Summer – friend or foe?

We love the Summer and those sunny days, but sunshine and heat is a double-edged sword. We need it because vitamin D is important to us, but too much of it and we risk skin cancer. 

So, what are the facts?

Vitamin D is created when your skin is exposed to the Sun’s ultraviolet B rays. It is best known for keeping your bones healthy by increasing the absorption of calcium. 

However low levels of vitamin D may lead to the bone thinning disease called osteoporosis. Research also indicates that insufficient vitamin D may play a role in other diseases including Multiple Sclerosis and certain cancers.

Vitamin D deficiency is very common and it is estimated that about 1 billion people worldwide have low levels of vitamin D in their blood. 

Why does this happen?

Today’s modern world where many people work longer hours in an office based or factory environment deprive many people of the sunshine that they need. Couple this with a decline in outdoor activities, the rise and popularity of video gaming and it is not difficult to see that as a society we are no longer the Sun lovers that we used to be.

How much sunshine do we need?

The answer is surprisingly little.

Some research indicates that a even just a few minutes of sunshine in the mid-morning or the mid-afternoon can be enough. This should not be beyond the majority of us but we are warned not to spend too much time in a hot midday sun.

It’s more difficult when winter arrives however because we tend to dress for the cold weather and very little skin is exposed even to a winter sun, so dependent upon where you live, the winter some may be too weak to make sufficient vitamin D.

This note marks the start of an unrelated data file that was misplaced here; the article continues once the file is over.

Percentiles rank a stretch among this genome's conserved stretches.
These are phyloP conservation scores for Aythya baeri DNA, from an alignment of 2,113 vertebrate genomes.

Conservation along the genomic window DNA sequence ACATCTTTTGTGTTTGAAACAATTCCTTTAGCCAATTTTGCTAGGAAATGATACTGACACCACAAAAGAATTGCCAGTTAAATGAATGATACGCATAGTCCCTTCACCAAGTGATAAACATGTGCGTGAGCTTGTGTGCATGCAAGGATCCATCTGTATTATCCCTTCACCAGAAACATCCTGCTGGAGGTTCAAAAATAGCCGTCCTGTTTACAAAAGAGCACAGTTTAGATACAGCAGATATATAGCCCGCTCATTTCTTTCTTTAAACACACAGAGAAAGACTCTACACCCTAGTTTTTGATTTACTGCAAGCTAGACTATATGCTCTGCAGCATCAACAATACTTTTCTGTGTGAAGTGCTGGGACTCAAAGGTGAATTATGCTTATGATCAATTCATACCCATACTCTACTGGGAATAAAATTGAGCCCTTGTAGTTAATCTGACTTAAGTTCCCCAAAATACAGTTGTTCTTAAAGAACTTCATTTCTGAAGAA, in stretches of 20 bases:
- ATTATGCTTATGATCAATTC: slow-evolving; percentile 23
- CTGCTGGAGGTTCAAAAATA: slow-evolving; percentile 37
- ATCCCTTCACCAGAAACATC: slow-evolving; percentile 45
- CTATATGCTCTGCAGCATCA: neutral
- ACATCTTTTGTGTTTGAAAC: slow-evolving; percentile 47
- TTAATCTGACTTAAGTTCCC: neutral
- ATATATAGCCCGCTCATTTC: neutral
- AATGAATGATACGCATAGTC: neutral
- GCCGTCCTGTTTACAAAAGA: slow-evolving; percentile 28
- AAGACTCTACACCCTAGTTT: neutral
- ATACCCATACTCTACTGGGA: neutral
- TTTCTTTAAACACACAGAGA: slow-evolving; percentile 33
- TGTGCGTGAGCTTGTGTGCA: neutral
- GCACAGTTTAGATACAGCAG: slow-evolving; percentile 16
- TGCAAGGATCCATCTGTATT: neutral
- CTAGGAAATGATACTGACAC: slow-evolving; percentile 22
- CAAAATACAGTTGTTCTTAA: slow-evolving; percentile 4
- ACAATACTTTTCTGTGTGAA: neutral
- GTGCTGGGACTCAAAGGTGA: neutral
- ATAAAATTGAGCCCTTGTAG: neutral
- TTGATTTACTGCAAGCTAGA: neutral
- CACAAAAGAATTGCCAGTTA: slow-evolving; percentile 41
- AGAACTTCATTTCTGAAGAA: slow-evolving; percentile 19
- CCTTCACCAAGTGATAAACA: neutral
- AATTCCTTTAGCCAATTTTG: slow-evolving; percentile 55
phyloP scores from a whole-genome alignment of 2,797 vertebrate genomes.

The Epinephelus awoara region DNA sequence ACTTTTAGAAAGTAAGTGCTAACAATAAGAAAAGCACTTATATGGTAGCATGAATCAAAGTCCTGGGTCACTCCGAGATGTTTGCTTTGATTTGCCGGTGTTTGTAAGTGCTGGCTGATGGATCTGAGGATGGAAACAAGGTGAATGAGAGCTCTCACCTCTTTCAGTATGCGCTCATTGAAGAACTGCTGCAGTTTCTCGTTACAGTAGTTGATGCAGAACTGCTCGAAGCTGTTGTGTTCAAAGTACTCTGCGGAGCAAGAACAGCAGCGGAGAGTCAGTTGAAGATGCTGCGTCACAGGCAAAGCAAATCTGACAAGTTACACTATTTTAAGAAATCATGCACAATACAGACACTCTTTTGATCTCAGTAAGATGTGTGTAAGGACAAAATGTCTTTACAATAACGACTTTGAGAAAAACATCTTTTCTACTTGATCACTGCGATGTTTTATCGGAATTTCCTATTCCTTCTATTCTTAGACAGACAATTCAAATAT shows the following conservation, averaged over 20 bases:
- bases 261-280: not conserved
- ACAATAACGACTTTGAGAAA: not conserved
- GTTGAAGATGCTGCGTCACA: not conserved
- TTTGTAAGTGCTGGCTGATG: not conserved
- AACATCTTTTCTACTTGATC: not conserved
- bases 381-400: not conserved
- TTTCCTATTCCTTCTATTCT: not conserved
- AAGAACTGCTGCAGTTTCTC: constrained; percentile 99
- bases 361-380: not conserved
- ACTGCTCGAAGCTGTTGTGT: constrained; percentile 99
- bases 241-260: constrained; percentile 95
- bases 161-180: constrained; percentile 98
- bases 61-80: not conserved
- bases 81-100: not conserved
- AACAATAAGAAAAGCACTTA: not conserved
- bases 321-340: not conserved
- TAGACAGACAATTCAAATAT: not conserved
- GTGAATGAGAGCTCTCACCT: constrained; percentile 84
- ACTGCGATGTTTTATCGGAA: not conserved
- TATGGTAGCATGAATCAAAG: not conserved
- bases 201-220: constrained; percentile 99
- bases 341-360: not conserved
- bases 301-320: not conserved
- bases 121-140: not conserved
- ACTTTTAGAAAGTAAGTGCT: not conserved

Vitamin D all year round.

In the summer you should be checking your UV levels to ensure that you don’t get too much sun exposure but in the winter UV levels can often be too low to make much vitamin D especially in the early morning and late afternoon.

In winter it is good to expose your arms or lower legs for between seven and 40 minutes and the darker your skin, or the further away from the equator that you live from the equator, the more exposure you will need during the winter months in order to maintain adequate vitamin D levels.

If you feel you are not getting sufficient vitamin D then certain foods can help. Oily fish such as salmon, mackerel and sardines can help, as well as red meat and eggs. A further source of vitamin D can be found in dietary supplement supplements which are available from most chemists.

We hope this information has been helpful, and now that the summer is here please take care and don’t forget the sunscreen regardless of your skin type. 

Remember, Mayfair we care.